top of page

By Krsana Asnani

Tears dripped down my eye. I sat on my bed looking at the picture of  myself and Julie, my best friend who had just recently passed away. I closed my eyes. I had not left my room for three days. I wouldn’t even talk to my mom. My mom and I were extremely close. I just sat in my room on my bed, staring at that one picture.  I sat up and took out the scrapbook that Julie and I had made last year. We were in the sixth grade and had been best friends since birth. The moisture and redness spread across my face.  I flipped through the pages and closed my eyes as I remembered the time Julie told me that she had a week to live.

The leaves blew in the wind. The ice cream truck parked in a corner.  Every one heading home before the black clouds came in.  A drop fell from the sky followed by many more.  Julie and I were sitting on top of our tree.  Both our clothes getting soaked but no one cared.

“I um,” Julie had started to say.  I asked her what and then she told me.  “I um have only one week to live”.  My mouth dropped open and tears streamed down my eyes. I couldn’t believe what I had just heard.  My best friend had a week to live!  I was sure she was playing a joke on me.  I knew she had leukemia but a week to live!  That was just unbelievably stupid of her to make up something like that. She just couldn’t joke like that now.  And even though it was true, how was I supposed to believe her on April Fool's Day.  Seriously. That was just completely utterly stupid.  I mean I get the joke, but a joke like that is pointless.

Then came the tears flooding down Julie’s eyes.  How could I not believe her now? Though I still doubted this, I started to believe her.  My mouth dropped open.  I jumped off the tree and started to run to the ice cream truck.  I couldn’t take this right now.  Especially with my parents’ divorce coming along.  First I find that out and now I find out my best friend, in the whole entire world, has a week to live. I mean c’mon could things get any worse?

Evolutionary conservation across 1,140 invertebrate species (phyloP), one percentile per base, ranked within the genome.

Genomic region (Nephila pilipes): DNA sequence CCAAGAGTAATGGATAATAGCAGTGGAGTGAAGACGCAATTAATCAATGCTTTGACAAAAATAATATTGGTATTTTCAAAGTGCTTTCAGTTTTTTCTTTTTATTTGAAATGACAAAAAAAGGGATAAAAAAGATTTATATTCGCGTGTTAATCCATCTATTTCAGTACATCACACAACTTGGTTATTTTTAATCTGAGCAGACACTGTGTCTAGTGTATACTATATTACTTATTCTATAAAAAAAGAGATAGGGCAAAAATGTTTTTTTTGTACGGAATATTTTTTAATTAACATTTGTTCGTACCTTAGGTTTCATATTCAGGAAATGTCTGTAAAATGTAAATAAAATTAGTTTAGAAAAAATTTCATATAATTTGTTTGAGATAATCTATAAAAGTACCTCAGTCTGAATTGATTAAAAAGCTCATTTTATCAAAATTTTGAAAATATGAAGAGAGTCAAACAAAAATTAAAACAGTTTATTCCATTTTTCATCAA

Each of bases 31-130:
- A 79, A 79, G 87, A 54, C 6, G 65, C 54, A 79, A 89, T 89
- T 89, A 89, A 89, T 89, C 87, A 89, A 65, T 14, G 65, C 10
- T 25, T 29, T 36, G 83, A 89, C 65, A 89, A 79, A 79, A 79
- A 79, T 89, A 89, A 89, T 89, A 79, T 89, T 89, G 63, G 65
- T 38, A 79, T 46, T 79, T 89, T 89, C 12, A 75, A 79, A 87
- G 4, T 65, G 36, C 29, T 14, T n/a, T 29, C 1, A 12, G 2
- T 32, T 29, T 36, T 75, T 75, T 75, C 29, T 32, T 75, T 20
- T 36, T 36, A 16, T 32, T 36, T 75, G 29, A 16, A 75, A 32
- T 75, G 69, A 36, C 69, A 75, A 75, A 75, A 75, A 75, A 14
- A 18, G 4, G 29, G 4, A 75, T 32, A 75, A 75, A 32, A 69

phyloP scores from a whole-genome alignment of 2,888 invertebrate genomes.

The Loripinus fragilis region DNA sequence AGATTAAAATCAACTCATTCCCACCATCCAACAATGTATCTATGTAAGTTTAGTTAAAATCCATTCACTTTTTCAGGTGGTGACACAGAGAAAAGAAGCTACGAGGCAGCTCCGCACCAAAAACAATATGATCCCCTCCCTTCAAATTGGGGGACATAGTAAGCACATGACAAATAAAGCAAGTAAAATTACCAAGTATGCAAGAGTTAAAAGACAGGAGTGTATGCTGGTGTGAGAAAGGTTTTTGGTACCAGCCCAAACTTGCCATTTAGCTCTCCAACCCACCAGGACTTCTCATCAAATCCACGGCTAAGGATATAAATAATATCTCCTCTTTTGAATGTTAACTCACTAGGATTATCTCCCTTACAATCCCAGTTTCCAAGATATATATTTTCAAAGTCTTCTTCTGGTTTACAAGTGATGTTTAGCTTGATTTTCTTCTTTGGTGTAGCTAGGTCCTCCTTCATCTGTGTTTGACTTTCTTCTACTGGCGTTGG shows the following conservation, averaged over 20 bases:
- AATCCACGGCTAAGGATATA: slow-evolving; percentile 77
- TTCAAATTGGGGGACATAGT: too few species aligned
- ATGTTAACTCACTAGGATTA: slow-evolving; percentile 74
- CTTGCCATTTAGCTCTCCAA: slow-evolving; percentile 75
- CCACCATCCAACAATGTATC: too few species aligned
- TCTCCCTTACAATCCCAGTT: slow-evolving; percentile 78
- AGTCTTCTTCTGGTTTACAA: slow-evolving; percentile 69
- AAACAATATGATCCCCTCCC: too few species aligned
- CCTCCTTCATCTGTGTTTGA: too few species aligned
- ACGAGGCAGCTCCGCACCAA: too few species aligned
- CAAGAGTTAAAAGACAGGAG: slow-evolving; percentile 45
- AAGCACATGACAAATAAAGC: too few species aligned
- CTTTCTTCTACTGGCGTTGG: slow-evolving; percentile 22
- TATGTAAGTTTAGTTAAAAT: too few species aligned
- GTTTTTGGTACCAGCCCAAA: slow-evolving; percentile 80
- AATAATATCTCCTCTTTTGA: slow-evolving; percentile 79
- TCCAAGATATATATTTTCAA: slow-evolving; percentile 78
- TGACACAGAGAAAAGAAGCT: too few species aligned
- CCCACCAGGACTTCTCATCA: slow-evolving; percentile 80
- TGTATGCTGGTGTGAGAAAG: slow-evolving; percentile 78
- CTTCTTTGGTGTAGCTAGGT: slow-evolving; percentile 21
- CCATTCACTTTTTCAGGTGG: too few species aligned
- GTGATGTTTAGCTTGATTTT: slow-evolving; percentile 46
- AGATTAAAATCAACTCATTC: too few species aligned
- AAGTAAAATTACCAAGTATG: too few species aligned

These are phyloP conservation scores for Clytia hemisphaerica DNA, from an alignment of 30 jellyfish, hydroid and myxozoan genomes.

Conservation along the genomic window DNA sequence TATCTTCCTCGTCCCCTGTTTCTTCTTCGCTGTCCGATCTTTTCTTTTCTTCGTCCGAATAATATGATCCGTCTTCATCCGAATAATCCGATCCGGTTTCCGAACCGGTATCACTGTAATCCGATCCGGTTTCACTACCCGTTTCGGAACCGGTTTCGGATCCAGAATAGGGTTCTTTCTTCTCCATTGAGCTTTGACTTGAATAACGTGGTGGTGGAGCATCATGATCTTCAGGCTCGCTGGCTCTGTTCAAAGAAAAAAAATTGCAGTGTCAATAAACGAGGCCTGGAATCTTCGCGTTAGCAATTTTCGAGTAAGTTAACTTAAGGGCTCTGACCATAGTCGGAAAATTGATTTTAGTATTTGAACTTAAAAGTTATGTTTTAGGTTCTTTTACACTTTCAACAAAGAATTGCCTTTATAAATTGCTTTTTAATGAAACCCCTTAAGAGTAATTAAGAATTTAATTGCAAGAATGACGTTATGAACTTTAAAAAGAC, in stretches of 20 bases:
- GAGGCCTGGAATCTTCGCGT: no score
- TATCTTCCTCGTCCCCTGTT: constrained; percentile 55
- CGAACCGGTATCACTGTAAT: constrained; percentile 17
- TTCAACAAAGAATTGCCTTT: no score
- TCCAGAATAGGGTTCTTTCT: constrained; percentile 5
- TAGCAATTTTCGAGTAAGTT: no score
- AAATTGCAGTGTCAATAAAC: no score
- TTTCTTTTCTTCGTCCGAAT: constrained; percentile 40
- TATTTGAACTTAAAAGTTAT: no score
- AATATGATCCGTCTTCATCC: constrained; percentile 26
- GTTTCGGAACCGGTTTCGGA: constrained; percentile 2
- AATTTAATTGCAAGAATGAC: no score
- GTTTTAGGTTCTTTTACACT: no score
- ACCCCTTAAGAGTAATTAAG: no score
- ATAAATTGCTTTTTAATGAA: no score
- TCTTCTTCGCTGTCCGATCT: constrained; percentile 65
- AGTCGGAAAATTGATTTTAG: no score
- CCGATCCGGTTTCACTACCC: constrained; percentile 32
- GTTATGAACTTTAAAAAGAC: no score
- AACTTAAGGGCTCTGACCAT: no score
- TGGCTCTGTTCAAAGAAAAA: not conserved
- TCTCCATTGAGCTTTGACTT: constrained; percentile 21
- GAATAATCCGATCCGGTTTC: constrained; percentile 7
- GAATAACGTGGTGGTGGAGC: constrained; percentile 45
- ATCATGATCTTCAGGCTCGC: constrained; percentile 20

“But, you can’t just die. We are only ten. People are meant to die at old age not young,” I tried to say.

“But I am dying. This stupid leukemia is killing me. And I know you are going through a lot right now but you have to promise me one thing.”

“What is it?” I asked.

“You cannot tell anyone. This is our little secret.”

“What! You mean your parents don’t know?”

“Oh they know. It’s just that I am not meant to know. I overheard the doctor telling them.  I don’t think they want me to know. It’s just that, even if they told me, I want this week to be completely normal. Nothing special.” She told me.

“How can there be nothing special when you are not going to live long?”

“I know what you mean but I want a normal week. Promise me no surprises or anything of any sort.”

“Fine, I promise,” I assured her. She smiled and kept on walking. Ice cream in one hand, we turned the corner and headed home. This was not going to be easy for me.  I wanted to talk to her.  I needed to talk to her and I didn’t want her to feel insecure.

“Are you scared?” I asked.

“Of dying?” Nah. I am only scared of the time.

“What do you mean?”

“I mean that every one lives once and dies once. But I am dying at a young age and don’t have time. Like, I had plans. But now that is never going to happen.”
Her answer didn’t really make sense but was smart. I didn’t want to talk any more. I nodded my head and kept on walking.

My tears dripped on the scrapbook. There was too much going on. My best friend had just died.  My dad was living all the way across town and my elder sister had moved with him and I couldn’t talk to her anymore.